I know other folks make their own; some in their own thread, some in an excel sheet. I hope you find the system that's right for you.
Davin Hoyt wrote:Perhaps the base materials can be more elevated (higher relative to exterior ground level) and breath-able (slightly more porous)? I'm brainstorming about stone and sand at the moment. Your load bearing members are interior, and the exterior walls are separate (resting on a base that doesn't need a footer/extensive structure).
Initially, even having a floor was pushing the envelope a bit. Stone floor is a good call, and would help in several ways.
Davin Hoyt wrote:Please note: When I was at the 2017 Wheaton ATC, Josiah Wallingford's architect business partner got on a conference call with the entire class. I took the opportunity to ask him about design recommendations for this solarium project (which was already expressed by Paul at that time). What I think I gathered was: to have a heat collecting material inside the room to hold heat from day to day. The idea of this is similar to what Zach has learned from Sepp, where a large rock is just below the surface of a pond. So, I assume, some solid materials (need) to be placed within this architecture expansion. I think you started the design with a stone floor and now have a cedar wood floor.
That seems doable. It might also be accomplished by the RMH-to-be, or the stone floor, or both.
Davin Hoyt wrote:Wifi antenna: I wonder if it could have it's own pole? or tree? and run the wire below the parking surface?
This has shifted from being immutable to being mutable. So, yes.
Davin Hoyt wrote:I'd like to see a section of the solarium roof (now that you speak of limiting glue, plastic, and flashing). Perhaps a breathable floor system works well with a breathable roof system.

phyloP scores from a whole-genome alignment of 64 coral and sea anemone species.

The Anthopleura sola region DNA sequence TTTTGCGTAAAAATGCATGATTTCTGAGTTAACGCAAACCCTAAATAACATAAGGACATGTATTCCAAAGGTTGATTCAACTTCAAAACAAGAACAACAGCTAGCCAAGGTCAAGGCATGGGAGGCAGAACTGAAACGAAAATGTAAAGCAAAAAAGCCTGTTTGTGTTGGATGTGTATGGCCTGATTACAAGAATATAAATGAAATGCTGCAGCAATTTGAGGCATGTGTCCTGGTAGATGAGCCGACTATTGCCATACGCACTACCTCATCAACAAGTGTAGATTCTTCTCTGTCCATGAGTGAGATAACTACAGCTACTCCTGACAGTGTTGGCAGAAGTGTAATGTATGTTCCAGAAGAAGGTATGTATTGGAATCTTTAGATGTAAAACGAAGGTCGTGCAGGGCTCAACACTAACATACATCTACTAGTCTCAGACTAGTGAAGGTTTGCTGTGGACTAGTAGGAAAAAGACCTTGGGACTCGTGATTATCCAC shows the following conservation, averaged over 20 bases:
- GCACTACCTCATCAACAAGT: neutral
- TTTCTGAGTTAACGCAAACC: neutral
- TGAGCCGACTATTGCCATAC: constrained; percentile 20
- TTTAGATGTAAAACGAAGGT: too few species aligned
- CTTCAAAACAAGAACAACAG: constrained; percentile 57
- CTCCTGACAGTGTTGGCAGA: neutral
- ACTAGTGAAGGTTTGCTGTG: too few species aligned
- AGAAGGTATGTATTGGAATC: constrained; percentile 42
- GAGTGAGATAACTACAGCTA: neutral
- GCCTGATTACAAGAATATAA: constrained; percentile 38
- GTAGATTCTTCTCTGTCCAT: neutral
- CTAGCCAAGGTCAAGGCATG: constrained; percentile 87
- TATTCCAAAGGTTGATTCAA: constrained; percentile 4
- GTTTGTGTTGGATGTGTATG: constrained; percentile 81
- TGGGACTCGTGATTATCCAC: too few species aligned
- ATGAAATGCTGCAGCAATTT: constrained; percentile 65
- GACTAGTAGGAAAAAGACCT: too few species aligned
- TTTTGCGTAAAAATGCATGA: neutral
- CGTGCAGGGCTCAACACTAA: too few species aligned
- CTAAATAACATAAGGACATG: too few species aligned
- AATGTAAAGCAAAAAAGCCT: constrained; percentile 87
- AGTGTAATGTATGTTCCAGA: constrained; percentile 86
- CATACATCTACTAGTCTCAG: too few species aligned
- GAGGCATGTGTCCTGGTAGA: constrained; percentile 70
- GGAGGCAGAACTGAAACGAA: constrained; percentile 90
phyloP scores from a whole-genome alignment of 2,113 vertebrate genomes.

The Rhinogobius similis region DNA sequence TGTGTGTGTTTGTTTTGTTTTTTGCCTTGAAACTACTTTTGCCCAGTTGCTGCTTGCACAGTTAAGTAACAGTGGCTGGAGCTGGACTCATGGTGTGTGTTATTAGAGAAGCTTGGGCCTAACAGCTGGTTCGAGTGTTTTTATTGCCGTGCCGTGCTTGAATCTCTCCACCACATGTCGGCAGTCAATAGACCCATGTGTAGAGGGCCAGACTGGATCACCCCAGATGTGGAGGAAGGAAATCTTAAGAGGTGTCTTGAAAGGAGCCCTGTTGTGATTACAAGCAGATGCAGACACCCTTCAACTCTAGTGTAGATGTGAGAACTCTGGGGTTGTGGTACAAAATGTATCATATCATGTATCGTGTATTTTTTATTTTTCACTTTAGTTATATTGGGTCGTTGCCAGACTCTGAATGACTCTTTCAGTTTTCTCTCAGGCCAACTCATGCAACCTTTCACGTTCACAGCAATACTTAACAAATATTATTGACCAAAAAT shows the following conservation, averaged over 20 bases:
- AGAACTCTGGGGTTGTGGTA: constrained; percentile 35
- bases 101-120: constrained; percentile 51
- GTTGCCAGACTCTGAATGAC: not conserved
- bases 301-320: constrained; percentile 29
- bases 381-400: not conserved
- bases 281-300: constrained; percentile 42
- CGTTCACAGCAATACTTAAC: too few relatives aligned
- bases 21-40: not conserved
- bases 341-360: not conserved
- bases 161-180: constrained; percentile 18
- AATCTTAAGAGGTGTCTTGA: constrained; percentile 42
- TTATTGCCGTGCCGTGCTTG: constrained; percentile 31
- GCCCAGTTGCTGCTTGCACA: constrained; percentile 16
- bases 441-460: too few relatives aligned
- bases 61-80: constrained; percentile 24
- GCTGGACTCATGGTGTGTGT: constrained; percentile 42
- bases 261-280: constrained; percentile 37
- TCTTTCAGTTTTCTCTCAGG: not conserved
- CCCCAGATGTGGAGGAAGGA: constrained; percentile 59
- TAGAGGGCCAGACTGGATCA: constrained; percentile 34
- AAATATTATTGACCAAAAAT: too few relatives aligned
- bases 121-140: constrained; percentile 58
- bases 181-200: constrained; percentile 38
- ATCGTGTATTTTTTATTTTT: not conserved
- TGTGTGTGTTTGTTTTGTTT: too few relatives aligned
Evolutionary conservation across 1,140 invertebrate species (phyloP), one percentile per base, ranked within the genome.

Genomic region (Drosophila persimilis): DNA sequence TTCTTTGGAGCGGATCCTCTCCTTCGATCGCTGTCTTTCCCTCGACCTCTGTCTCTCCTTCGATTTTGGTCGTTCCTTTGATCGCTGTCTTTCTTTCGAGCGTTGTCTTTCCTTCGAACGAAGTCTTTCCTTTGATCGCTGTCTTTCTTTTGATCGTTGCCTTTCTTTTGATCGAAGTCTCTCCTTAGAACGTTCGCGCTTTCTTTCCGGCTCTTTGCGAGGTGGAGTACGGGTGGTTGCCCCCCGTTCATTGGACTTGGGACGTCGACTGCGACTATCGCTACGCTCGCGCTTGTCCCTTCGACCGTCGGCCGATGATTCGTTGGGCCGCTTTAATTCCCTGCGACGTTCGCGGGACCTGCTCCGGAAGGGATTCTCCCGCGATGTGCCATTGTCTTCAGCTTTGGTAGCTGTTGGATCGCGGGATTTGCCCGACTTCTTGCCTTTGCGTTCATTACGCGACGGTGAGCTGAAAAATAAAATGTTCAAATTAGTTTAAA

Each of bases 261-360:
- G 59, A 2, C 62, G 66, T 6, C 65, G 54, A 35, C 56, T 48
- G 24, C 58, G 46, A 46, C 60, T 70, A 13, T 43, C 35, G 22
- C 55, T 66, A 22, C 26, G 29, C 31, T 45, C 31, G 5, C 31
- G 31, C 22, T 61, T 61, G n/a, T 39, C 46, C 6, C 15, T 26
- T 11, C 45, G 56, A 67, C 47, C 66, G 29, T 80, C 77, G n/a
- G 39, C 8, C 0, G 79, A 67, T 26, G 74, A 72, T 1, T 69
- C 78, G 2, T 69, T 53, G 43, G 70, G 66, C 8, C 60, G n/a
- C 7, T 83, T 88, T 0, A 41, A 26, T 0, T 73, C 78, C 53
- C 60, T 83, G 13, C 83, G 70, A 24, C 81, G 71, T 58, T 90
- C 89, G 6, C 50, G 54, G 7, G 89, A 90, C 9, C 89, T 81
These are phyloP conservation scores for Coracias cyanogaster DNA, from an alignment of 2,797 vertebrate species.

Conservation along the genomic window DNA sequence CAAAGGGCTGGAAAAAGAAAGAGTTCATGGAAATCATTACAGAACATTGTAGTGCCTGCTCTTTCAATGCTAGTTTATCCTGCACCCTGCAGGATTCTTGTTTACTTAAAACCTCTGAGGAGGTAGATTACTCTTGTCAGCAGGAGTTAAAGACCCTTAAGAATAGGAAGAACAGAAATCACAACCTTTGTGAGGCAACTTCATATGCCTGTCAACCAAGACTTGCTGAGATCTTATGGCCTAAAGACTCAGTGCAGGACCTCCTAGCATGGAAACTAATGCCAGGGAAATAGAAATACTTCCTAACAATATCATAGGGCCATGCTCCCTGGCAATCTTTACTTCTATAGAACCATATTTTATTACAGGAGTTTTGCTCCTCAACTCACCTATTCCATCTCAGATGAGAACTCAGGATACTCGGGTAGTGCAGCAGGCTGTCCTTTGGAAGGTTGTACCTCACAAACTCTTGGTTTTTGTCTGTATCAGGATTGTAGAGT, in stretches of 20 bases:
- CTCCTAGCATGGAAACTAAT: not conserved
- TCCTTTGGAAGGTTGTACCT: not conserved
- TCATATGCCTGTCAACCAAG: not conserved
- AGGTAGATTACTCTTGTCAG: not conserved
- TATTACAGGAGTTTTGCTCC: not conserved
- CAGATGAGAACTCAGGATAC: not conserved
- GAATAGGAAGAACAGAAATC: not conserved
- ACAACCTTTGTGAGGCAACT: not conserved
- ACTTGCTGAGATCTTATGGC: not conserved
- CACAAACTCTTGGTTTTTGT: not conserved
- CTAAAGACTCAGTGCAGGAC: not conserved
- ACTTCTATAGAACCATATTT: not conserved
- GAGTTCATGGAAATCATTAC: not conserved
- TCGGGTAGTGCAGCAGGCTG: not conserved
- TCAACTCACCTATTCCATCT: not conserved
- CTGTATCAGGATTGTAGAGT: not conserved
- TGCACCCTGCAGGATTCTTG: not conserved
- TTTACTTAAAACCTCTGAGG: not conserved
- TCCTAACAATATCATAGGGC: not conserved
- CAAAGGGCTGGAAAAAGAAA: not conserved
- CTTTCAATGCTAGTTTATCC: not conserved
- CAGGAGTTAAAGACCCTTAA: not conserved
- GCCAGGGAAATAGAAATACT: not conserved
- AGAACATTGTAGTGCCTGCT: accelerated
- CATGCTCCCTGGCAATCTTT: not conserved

I have very little experience with truly breathable assemblies. I had hoped to avoid plastic or asphalt in the roof. Perhaps I am (again) aiming too high.
Davin Hoyt wrote:Food for thought: Can we have stone columns :) ? Bases maybe?
I look forward to the day when I get to design a project with structural stonework. I have concerns about specifying it in this project. Perhaps I'm being over-cautious.
Files attached; both the current file and a clean base.
Thanks for joining this morning Ashley! I hope you feel more comfortable with the SkIP language, and can see that BB20 is not as far away as it first seemed. I really look forward to seeing you next week.
Opalyn, I'm so so sorry I didn't see you in the zoom waiting room. I was presenting my screen, and I'm still getting the hang of how zoom (doesn't) notify the meeting host of a person in the waiting room. I hope you can join next week.
These are the facets of SkIP that appeal to me, that I can currently see. I'm sure there's more angles I haven't yet considered. This list could potentially equate to a table of contents for multiple further writings.
- All of the bricks, actionable.
- All of the podcasts, distilled.
- Do your best Sepp Holzer impersonation. Now do your best Erica Wisner impersonation.
- Sharing is Expressly Invited. Encouraged. ...Required, even!
- It helps me pursue pursuits which have interested me for years.
- Help to discard my acculturated perfectionism. Permission to make a shitty thing, on the road to making a better thing.
- A structure for Skill building.
- A path for Skill certification.
- A map for Re-Skilling.
- One more people selection system.
- Proof! For the doubters.
- What I wish Scouts was, and I'm an Eagle Scout.
- A Waterproof Trenchcoat without Polyester or PFA's.
- A letter to a younger version of myself. College is a sham. Why not SkIP it?
- A letter to an older version of myself. You get to pick your nose, and your friends.
- It could be the first baby steps for people wishing to return to the soil.
- It could be an enormous on-ramp into permaculture.
- It could help re-legitimize trade skills as a viable career path.
- It could be a permaculture workshop roadmap.
- It could be a permaculture community roadmap.